Sunday, November 17, 2019

There's been a reason...

... for my absence on Blogger. Once again, I haven't blogged since the first week in August but this time I have a good excuse. Meanwhile I apologize. I have missed you all and missed blogging and sincerely hope to be back now on a regular basis. 

Here's what happened:

I went to the local doctor for the normal woman's check up. I [thought] I had a small, very small issue - a lump. He referred me to a gynecologist in the city. 

This young man did a biopsy in his surgery and not realizing I'm a woman alone, sent me home. I drove home, put myself to bed and slept until the next morning. I went over to my friend next door, where I work in the farm office and told her what had happened. She was aghast and said I must never again struggle on my own like that. 

Two days later the gynae phoned me and said come back quickly; the lump he'd removed is cancerous and he needs to send me to an oncologist gynecologist. 

I was shattered.. I sat up all night with this terrible news going through my head. Next morning early, once again, I walked over to Ronnie, who was still in bed. This time I told her I wouldn't be coming into the office that day as I need to arrange an appointment with the oncologist in Durban.  Ronnie was so sorry that I'd spent the night worrying about this all alone and insisted that from then on they would help me in any way possible.  

Long story short; a very good friend from Probus asked how I was; I told him I was referred to and oncologist. He asked how I was getting there, and when I said I was driving  myself, he said, no way: he would take me. I know both him and his wife; very close friends of mine. She doesn't travel well, so she didn't accompany us. He had had prostate cancer four years ago; had treatment and with regular check ups is now doing fine. This is why he offered to take me. To support me and encourage me. 

The specialist examined me and then told me he'd have to operate. I'd be in high-care for two days, general care for two and then he'd decide when I could be discharged. The date of my surgery was set for 3rd September. He said the prognosis was good because I'd come early; I was in very good health and I was thin! 

I came home, prepared for my visit to hospital three weeks hence.  Although I had a lot to arrange and organize with the three projects I run, I tried not to think about what was going on in my body. It worked until two days before I was due to be admitted to hospital. That morning I had a melt-down after receiving a beautiful video on my Whatsapp from my dear friend, Penny (Snap That blog).  Then I shook myself mentally and said I'm in this thing; I need to work through it and get out on the other side with my mind intact. 

On Tuesday 3 September,  John and Ronnie took me down to the hospital in the city and waited while I was admitted. They then walked to my private ward with me and the admittance nurse and took their leave. Ronnie promised to keep all my friends and Weigh-Less members informed of when I went into surgery. 

The staff then examined me and asked all the relevant questions about my health. Hearing that I'm not on any type of medication (heart, cholesterol, blood pressure) they marveled that this old gogo (Zulu for grandmother) was so healthy. I was asked to get into bed wearing a surgical gown, and a drip was attached to my left arm.

I then began to wait.

And wait. 

The anesthetist arrived and prepped me about the operation and said I was scheduled to go in at 1pm.

Midday and 1pm arrived and still no-one came to fetch me for surgery. 

I waited...

And waited! 

At 5.30pm the theater staff arrived and pushed me out in my bed.  Across the 6th floor on which my ward was situated; into a lift; up to the surgical floor - I think it was the 8th floor! I was placed in a little ante-room and told I'd be fetched in a while.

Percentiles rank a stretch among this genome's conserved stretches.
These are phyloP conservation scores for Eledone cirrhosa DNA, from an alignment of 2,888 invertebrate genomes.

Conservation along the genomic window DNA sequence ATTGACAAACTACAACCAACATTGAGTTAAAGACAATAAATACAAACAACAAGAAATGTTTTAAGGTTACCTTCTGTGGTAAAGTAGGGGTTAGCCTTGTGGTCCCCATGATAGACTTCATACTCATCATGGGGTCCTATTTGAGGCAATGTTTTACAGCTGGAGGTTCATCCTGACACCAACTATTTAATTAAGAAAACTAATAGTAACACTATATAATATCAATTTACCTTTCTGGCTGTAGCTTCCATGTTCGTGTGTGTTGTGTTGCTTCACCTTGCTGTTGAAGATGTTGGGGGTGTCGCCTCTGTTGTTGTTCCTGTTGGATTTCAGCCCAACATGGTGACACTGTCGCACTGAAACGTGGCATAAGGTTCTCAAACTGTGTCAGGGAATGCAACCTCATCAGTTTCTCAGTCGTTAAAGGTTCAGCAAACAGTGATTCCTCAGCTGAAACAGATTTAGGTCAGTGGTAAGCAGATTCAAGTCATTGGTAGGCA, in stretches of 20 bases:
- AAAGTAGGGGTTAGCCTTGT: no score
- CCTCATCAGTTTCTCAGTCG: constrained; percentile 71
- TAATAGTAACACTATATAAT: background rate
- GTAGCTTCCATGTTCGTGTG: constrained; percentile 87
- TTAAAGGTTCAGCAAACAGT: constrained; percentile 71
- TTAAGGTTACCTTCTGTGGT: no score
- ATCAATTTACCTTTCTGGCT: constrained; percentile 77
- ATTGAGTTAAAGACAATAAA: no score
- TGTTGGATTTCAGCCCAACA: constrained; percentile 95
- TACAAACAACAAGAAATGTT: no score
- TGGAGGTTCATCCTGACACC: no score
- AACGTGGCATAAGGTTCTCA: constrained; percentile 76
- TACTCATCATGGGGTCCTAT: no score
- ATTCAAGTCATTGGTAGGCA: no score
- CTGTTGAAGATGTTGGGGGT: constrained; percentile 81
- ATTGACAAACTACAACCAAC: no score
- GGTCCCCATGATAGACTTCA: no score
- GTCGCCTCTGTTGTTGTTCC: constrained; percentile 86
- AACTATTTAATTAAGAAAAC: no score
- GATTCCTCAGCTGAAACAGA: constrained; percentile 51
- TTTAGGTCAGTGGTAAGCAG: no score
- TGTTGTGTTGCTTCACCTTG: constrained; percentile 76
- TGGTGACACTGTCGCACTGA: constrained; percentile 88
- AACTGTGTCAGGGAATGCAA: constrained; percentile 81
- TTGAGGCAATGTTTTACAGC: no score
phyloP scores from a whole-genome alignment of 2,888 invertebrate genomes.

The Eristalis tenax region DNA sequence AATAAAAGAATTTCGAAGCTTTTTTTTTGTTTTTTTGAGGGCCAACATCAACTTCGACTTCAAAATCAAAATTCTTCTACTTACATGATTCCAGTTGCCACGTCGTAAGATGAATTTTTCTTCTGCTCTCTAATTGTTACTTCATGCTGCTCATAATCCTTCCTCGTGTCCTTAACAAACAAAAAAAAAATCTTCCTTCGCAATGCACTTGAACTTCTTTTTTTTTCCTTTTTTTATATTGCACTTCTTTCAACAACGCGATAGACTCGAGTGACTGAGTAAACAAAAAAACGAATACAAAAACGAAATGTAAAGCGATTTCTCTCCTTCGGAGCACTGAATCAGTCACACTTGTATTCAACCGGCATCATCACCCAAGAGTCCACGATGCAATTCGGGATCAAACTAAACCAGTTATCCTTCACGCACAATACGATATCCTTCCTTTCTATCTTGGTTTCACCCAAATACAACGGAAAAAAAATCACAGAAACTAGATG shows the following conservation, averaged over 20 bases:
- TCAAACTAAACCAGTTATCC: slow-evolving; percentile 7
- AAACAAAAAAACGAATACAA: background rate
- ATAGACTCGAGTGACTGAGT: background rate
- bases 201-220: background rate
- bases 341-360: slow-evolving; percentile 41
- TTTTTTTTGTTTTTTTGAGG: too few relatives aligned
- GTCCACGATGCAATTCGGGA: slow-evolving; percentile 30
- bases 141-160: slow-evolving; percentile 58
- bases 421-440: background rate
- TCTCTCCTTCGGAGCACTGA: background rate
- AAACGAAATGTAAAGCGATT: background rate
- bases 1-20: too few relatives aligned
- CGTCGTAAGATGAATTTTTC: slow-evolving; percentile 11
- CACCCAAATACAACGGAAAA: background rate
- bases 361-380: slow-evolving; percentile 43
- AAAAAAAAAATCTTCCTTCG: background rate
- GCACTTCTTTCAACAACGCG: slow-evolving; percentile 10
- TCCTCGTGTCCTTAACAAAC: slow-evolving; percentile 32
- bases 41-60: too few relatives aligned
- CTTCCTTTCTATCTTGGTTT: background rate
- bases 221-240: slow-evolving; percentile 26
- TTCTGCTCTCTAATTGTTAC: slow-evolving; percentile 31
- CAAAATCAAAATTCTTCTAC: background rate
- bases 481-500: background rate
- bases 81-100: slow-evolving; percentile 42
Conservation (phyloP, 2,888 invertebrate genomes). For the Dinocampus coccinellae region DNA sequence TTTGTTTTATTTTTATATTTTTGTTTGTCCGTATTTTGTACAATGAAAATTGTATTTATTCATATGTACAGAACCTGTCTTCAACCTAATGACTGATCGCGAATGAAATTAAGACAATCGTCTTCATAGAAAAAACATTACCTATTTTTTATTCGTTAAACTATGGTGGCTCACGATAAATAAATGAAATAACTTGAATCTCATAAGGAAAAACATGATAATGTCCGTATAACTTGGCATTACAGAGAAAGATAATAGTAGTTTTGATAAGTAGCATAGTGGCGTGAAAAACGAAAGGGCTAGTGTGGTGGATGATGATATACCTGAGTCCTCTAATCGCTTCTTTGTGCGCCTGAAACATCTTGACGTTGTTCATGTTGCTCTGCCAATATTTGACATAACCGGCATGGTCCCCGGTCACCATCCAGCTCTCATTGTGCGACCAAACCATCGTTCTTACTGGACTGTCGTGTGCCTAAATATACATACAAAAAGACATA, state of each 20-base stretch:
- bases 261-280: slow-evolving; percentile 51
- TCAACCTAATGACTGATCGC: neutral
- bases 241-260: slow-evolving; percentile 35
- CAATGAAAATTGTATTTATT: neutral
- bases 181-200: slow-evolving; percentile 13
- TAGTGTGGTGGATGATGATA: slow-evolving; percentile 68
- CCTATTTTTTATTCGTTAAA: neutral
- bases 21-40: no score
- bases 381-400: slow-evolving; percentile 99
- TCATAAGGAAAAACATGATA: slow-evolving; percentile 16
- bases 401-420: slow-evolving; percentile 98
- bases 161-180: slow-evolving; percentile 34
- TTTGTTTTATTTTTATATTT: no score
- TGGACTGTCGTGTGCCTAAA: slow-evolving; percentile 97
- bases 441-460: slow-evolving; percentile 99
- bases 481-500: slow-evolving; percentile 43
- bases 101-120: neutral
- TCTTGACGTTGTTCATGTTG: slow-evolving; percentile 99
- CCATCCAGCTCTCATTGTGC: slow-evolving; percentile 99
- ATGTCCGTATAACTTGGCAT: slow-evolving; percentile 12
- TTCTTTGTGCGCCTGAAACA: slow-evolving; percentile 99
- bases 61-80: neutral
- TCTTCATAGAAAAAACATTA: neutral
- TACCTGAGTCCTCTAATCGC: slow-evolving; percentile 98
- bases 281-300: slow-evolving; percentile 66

Fifteen minutes later the recovery nurse ( I asked her who she was! ) came with an assistant and pushed me across the corridor into a cavernous room which I realized was the theater. 
The anesthetist arrived and asked me to climb across onto the slab which is operating table. I looked at a wall clock behind him; it said 5.45. He took my arm and the next thing I heard was "Johanna, wake up!" 

I was back in my ward with several nurses and the sister working on me. It  was dark beyond the window and I saw the city lights twinkling below. Someone brought me dinner: a bowl of custard and a cup of chipped ice. 

Ronnie phoned me just then to ask how I was. Shortly afterwards Grant's aunt, Carole, phoned to ask after my health!

The specialist who operated on me came in and said he was very happy with the whole procedure. He had removed all the bad stuff. It was sent off to the lab for testing and I'd only hear three weeks later what the results where. However, I took the Doctor's explanation as a sign that all will be well. 

Then I slept! 

The next two days in hi-care I was inundated with flowers which weren't permitted in the ward. John, my son, who is a captain at sea off the Durban coast was the first to visit me. He came at  12 noon although visiting hours were from 2 to 4pm.  He'd come straight off the ship -perhaps he convinced the sister on duty that he really had to see his mom!  He said he, Debbie  and the family would be back the next day. 

My friend Cheryl arrived at 2pm. Half an hour later, Carole (the aunt) arrived. At 3pm a strange lady walked in and greeted me. As we chatted and she asked how my operation had gone, I racked my brain to try and think who she was. Then she said, "I haven't seen you for about 17 years. " And it struck me, she was at my mom's funeral in 2002. This was my maternal cousin, Maryanne! 

All these ladies brought me gift bags laden with energy bars, wet wipes, tetras packs of fruit juice and chocolate. 

That night Julie-Ann and Gary from the motorcycle association Grant and I rode with, arrived. Julie with a bunch of flowers and Gary with a slab of chocolates. Julie showed me the flowers and was instructed by the sister to leave them in the passage. 

The next day at 2pm my favorite sister -in - law, Shelley arrived with a gift bag of goodies. She was appalled at the flowers in buckets of water outside my ward. I asked her to take them home - which she kindly did. While she was there, Tony, another motorcycle friend, arrived. He was carrying a bunch of flowers! 

Tony left and the next minute John, Eryn and Joshua walked into the ward. Shelley was about to leave and enlisted the help of my two oldest grandchildren to help take the flowers to her car in the underground parking. 

The sister brought a wheel chair and when Eryn returned to the ward, she pushed me to the waiting room - Joshua walking along with us. John, Debbie and the four younger children were there.